From the middle east. I happen to know that the NSA agents took the
Holiday off for the most part but they left all the data mining equipment
And recorders turned on so that they could continue to collect all the
"Desperate Housewife" secrets from around the country.
The call was from from my little sweetheart and daughter..she's a brave solder
And serving our country in a gallant way. She was pretty happy and upbeat
But her voice was breaking and beginning to weaken into the sadness because
She was so far away from the regular Christmas festivities here in Puddinville.
That's the good news: Next ain't so good.
Were sharing a Christmas dinner. She said.."Oh daddy, we solders never pull guard
Duty anymore...that's all contracted out to U.S. civilian contractors like all other services."
I thought about that...then moved on talking to her about just things.(full text of our conversation will someday be available at nsa.gov in the distant future).. But I couldn't
Get the fact out of my head that my daughters safety and that of other soldiers was now a paid service Just like Burger King and Pizza Hut.
I did a little investigation and talked to my son who is also in the Army stationed..well
I'm not at liberty to divulge that info...he said the civilian contractor security force are
All ex-military that have taken jobs with U.S. firms to return and perform security services to our troops. They get paid a whopping $140K a year plus benefits, he said.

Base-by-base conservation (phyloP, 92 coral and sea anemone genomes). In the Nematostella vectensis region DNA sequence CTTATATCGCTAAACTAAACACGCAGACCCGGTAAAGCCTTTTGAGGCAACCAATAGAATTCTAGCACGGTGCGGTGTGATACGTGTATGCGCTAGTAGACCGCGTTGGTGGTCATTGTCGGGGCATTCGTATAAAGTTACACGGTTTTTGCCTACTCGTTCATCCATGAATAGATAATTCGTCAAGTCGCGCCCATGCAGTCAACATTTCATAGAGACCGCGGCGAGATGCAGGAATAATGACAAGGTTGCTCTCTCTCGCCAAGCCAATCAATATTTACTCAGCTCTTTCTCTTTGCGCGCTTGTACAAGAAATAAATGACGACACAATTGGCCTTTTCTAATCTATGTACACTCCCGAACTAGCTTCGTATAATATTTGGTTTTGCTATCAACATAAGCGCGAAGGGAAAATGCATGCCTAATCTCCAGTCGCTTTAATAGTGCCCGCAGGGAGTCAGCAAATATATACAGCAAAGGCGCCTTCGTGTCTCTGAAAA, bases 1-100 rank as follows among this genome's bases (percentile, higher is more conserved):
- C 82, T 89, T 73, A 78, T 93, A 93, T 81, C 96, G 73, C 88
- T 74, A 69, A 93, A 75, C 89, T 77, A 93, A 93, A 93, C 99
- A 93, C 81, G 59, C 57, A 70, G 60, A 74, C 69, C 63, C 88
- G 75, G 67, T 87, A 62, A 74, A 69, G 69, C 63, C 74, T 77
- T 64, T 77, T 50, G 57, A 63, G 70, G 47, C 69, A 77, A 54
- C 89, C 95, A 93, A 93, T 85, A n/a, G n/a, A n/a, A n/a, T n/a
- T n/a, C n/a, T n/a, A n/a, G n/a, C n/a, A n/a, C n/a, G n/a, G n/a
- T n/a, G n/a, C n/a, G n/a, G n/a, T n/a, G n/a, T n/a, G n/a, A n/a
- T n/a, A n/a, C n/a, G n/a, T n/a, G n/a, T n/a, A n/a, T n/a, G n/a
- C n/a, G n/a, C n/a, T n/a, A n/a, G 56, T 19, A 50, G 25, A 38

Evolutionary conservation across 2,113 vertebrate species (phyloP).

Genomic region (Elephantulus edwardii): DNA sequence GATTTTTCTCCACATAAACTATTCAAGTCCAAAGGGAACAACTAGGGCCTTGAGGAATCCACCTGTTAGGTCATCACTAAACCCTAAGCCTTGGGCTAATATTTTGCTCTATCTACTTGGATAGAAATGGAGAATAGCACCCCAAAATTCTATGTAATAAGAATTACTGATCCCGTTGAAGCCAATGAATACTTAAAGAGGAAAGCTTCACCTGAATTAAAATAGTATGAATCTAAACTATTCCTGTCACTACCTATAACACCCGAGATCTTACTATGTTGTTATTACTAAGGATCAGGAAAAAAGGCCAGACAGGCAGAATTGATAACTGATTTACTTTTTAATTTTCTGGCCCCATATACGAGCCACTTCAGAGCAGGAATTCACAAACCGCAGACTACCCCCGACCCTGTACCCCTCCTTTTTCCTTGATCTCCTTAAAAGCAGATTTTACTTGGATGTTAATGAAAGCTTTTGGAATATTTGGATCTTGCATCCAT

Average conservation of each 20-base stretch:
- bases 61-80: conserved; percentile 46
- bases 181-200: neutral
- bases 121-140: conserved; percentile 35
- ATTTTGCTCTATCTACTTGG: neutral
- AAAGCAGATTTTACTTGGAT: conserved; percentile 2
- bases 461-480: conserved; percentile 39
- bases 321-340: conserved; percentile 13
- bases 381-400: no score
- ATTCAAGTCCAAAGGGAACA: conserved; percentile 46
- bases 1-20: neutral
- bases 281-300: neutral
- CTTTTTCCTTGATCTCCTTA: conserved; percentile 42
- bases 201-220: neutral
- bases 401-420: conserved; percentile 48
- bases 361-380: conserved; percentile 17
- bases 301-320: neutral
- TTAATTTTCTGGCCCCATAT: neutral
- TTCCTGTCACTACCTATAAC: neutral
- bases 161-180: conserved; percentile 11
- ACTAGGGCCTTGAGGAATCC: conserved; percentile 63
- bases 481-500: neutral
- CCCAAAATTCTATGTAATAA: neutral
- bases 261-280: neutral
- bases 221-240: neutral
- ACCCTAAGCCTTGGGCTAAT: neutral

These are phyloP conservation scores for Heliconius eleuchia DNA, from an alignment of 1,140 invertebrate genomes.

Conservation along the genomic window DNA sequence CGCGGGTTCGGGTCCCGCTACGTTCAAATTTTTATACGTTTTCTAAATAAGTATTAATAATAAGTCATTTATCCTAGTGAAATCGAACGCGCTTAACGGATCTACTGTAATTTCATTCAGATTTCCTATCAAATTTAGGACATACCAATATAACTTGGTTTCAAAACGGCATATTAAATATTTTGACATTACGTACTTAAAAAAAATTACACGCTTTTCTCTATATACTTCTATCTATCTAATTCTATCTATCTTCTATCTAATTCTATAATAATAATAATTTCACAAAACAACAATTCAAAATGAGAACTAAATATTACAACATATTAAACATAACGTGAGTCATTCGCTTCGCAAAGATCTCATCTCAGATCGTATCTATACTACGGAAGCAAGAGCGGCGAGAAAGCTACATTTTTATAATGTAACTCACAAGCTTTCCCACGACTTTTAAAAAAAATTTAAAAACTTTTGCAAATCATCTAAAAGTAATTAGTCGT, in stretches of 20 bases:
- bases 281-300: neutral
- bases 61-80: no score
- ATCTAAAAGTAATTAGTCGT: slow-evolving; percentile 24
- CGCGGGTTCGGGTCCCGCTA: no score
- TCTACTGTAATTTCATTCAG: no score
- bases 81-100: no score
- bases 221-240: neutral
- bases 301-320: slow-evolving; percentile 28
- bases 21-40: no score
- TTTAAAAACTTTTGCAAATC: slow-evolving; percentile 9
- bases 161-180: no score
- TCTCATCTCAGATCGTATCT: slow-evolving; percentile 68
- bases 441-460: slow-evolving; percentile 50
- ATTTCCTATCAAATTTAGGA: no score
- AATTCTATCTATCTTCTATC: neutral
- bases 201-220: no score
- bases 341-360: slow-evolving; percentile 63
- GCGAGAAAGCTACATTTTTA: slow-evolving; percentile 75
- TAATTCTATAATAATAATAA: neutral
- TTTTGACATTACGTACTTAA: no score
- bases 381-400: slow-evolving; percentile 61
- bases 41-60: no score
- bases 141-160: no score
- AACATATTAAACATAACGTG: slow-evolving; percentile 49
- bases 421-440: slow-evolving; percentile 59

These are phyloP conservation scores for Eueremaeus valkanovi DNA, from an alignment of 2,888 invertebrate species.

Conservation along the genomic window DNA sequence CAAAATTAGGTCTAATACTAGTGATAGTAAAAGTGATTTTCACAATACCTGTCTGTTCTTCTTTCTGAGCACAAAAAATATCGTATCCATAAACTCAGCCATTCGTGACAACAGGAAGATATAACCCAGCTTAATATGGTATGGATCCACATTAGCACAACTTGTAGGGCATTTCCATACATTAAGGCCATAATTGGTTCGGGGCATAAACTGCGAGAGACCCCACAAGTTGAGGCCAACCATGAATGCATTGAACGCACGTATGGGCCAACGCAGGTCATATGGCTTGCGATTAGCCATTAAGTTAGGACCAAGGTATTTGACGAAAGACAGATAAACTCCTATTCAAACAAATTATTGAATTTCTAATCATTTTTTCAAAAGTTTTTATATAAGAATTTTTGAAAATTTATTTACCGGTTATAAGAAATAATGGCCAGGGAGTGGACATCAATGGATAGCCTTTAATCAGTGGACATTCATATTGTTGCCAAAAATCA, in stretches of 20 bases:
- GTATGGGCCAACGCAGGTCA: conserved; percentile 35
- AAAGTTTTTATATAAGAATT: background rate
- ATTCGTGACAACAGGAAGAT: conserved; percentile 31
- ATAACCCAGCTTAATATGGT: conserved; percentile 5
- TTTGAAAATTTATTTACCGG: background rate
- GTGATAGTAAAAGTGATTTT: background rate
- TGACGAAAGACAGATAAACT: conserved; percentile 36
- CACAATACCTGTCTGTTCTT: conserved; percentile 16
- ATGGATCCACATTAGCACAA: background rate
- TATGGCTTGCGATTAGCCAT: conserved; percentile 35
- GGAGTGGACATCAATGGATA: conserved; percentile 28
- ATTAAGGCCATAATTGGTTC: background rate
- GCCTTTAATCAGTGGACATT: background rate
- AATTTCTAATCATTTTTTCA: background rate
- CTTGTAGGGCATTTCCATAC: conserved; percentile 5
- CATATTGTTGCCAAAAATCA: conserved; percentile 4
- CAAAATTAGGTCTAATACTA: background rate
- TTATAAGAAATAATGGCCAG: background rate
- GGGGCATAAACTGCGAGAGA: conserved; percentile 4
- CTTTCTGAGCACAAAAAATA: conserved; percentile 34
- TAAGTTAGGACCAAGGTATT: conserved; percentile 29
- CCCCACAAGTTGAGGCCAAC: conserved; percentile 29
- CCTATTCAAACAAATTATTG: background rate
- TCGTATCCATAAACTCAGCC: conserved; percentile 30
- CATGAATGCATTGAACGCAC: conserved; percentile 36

`Wow...I thought...Dick Cheney sure thought the whole contractor thing through...
Since 9/11 we freightened Americans have paid through the nose for security and
From MSNBC and the Washington Post
By Robert O'Harrow Jr. and Scott Higham
Updated: 7:30 a.m. ET Dec. 25, 2005
As a small start-up company in Massachusetts sought to become a major player in the business of homeland security, it hired a lobbyist and attended a fundraiser for one of the most powerful members of Congress.
The company was Reveal Imaging Technologies Inc. The congressman was Rep. Harold "Hal" Rogers (R-Ky.). The fundraiser, held Oct. 22, 2003, brought in $14,000 from Reveal and was the beginning of a mutually beneficial association.
Reveal had just received a government grant to develop smaller, cheaper explosives-detection machines to scan baggage at the nation's airports. Rogers, who chairs the House Appropriations homeland security subcommittee, said he wanted the machines to improve security while saving taxpayers money.
In the end, Reveal received a federal contract from the Transportation Security Administration worth up to $463 million. Rogers achieved his goal of launching the next generation of machines. In the process, he received $122,111 in donations to his leadership political action committee from Reveal executives and associates -- and a pledge from the company to move $15 million worth of work to Rogers's poor Appalachian congressional district.
Reveal's dealings with Rogers illuminate the intersection of politics, money and homeland security in the rush to make the nation safer since the Sept. 11, 2001, terrorist attacks. The relationship fits into a long tradition of companies seeking sympathetic ears on Capitol Hill and of lawmakers securing money for their causes and their constituents back home.
What is different today is that the money at stake is the billions of dollars that the White House and Congress have set aside for homeland security at a time of persistent fear about another terrorist attack.
What's the role of donations ?